The report is equally sweeping in its recommendations about the structure and management of the NSA.
“The call to separate the leadership of the NSA from that of the U.S. Cyber Command is one of the bolder actions recommended,” Cate said, “but President Obama reviewed the report last week and has already rejected it.”
The report also recommends that the head of the NSA be a civilian and subject to Senate confirmation. Most strikingly in this context, the report recommends removing the NSA’s Information Assurance Directorate, effectively splitting the agency into two separate parts.
The report recommends the creation of new powers to oversee the NSA and other surveillance organizations.
“Creating a special assistant to the president for privacy, expanding and enhancing the powers of the existing Privacy and Civil Liberties Oversight Board and creating a public interest advocate to represent privacy and civil liberties interests before the Foreign Intelligence Surveillance Court are all positive steps toward restoring faith in the American public,” Cate said. “The NSA programs revealed by Mr. Snowden this summer have eroded the trust between the government and its people. Acknowledging — and respecting — the privacy rights of Americans is a critical need and a key focus of the report.”
The report devotes considerable time to the broader range of interests — other than conducting surveillance for national security — that should concern the federal government.
For example, the report urges that neither the NSA nor any other federal agency do anything to “subvert, undermine, weaken or make vulnerable generally available commercial software” or encryption standards, Cate said. The report also recommends that the surveillance mission be brought into line with the Obama Administration’s 2011 International Strategy for Cyberspace, which advocated freedom of expression and protection of civil liberties for all people online. The Review Group also recommends the creation of an assistant secretary of state position to “lead diplomacy of international information technology issues.”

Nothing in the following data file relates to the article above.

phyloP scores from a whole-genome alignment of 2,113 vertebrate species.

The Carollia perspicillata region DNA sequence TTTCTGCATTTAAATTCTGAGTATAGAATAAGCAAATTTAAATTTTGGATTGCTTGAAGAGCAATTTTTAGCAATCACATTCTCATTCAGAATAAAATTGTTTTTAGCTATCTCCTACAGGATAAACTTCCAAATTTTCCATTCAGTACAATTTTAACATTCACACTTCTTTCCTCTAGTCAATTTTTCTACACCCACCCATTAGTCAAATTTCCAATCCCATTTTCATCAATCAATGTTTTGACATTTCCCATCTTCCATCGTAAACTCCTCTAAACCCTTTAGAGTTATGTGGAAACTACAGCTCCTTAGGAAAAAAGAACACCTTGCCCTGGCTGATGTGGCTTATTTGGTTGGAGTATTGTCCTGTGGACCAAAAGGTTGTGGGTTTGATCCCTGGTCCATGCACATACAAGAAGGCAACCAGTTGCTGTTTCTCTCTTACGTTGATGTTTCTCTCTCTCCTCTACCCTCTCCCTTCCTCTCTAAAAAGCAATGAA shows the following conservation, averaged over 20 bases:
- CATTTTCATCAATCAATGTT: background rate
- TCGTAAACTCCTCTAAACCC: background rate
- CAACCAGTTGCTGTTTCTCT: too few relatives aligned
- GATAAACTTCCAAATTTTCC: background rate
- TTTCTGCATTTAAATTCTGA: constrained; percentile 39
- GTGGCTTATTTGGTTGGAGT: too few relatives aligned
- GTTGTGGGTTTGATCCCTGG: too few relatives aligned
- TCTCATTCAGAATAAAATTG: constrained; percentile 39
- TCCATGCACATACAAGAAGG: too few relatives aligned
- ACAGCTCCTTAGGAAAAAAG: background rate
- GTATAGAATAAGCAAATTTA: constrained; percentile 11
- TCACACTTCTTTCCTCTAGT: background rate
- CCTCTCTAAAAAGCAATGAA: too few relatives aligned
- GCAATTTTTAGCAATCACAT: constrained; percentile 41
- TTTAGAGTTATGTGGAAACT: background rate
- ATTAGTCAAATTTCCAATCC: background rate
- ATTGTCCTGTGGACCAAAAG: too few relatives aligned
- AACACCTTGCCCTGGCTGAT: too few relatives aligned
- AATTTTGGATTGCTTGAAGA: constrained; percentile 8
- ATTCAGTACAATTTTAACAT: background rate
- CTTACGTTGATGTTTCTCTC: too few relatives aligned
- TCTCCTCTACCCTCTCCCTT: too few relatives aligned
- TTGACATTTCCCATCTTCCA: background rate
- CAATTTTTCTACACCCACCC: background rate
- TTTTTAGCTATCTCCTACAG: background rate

The report is equally sweeping in its recommendations for enhancing transparency about government surveillance.
“This would include the frequency and duration of non-disclosure orders and permitting industry to provide general information about the frequency and extent of compelled disclosure of customer records to the government,” Cate said. “High-tech companies have been pushing to allow them to disclose that the NSA demands from them. Two weeks ago, eight of the largest companies, including Google and Microsoft, took out full-page ads in major newspapers calling on the Obama Administration to rein in the NSA and allow broader disclosure.” The report calls for far more disclosure of surveillance activities to Congress and, ultimately, to the public.
“The Review Group has done its part,” Cate noted. “Now it is up to the president and Congress to do theirs.”